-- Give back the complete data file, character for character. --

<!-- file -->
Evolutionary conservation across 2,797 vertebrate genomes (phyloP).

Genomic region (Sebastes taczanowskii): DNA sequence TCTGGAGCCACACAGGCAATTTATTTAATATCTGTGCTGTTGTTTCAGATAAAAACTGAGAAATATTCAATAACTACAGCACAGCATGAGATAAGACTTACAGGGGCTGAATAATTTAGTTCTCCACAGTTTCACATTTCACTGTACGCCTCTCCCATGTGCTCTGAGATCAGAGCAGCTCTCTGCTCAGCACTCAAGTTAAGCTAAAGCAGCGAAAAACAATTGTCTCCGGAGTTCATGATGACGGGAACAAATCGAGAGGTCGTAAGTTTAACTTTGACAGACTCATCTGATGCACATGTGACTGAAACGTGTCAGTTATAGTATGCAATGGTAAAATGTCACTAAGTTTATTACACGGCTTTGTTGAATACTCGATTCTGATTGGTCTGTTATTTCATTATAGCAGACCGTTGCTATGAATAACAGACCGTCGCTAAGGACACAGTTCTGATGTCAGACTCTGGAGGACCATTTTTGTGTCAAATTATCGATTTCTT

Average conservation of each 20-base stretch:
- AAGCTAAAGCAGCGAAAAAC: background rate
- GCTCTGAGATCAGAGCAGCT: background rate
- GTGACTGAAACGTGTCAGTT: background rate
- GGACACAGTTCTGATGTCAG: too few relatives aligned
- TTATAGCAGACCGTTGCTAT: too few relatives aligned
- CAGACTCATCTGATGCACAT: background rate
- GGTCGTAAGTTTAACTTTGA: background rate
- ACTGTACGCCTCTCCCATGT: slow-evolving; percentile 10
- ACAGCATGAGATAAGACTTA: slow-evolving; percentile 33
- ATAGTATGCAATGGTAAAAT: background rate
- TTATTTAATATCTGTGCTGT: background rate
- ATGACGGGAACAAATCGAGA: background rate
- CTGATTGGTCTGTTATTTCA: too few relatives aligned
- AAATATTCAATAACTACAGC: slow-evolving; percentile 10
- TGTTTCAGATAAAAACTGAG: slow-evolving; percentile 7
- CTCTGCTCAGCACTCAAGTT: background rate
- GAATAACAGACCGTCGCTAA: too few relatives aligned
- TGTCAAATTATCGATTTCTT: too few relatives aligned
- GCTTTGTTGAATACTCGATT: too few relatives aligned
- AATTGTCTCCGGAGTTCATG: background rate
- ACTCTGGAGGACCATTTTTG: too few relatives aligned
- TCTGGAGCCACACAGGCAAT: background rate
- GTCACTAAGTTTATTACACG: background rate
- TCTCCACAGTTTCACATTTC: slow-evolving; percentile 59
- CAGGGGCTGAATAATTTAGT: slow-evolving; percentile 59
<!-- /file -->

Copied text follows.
Evolutionary conservation across 2,797 vertebrate genomes (phyloP).

Genomic region (Sebastes taczanowskii): DNA sequence TCTGGAGCCACACAGGCAATTTATTTAATATCTGTGCTGTTGTTTCAGATAAAAACTGAGAAATATTCAATAACTACAGCACAGCATGAGATAAGACTTACAGGGGCTGAATAATTTAGTTCTCCACAGTTTCACATTTCACTGTACGCCTCTCCCATGTGCTCTGAGATCAGAGCAGCTCTCTGCTCAGCACTCAAGTTAAGCTAAAGCAGCGAAAAACAATTGTCTCCGGAGTTCATGATGACGGGAACAAATCGAGAGGTCGTAAGTTTAACTTTGACAGACTCATCTGATGCACATGTGACTGAAACGTGTCAGTTATAGTATGCAATGGTAAAATGTCACTAAGTTTATTACACGGCTTTGTTGAATACTCGATTCTGATTGGTCTGTTATTTCATTATAGCAGACCGTTGCTATGAATAACAGACCGTCGCTAAGGACACAGTTCTGATGTCAGACTCTGGAGGACCATTTTTGTGTCAAATTATCGATTTCTT

Average conservation of each 20-base stretch:
- AAGCTAAAGCAGCGAAAAAC: background rate
- GCTCTGAGATCAGAGCAGCT: background rate
- GTGACTGAAACGTGTCAGTT: background rate
- GGACACAGTTCTGATGTCAG: too few relatives aligned
- TTATAGCAGACCGTTGCTAT: too few relatives aligned
- CAGACTCATCTGATGCACAT: background rate
- GGTCGTAAGTTTAACTTTGA: background rate
- ACTGTACGCCTCTCCCATGT: slow-evolving; percentile 10
- ACAGCATGAGATAAGACTTA: slow-evolving; percentile 33
- ATAGTATGCAATGGTAAAAT: background rate
- TTATTTAATATCTGTGCTGT: background rate
- ATGACGGGAACAAATCGAGA: background rate
- CTGATTGGTCTGTTATTTCA: too few relatives aligned
- AAATATTCAATAACTACAGC: slow-evolving; percentile 10
- TGTTTCAGATAAAAACTGAG: slow-evolving; percentile 7
- CTCTGCTCAGCACTCAAGTT: background rate
- GAATAACAGACCGTCGCTAA: too few relatives aligned
- TGTCAAATTATCGATTTCTT: too few relatives aligned
- GCTTTGTTGAATACTCGATT: too few relatives aligned
- AATTGTCTCCGGAGTTCATG: background rate
- ACTCTGGAGGACCATTTTTG: too few relatives aligned
- TCTGGAGCCACACAGGCAAT: background rate
- GTCACTAAGTTTATTACACG: background rate
- TCTCCACAGTTTCACATTTC: slow-evolving; percentile 59
- CAGGGGCTGAATAATTTAGT: slow-evolving; percentile 59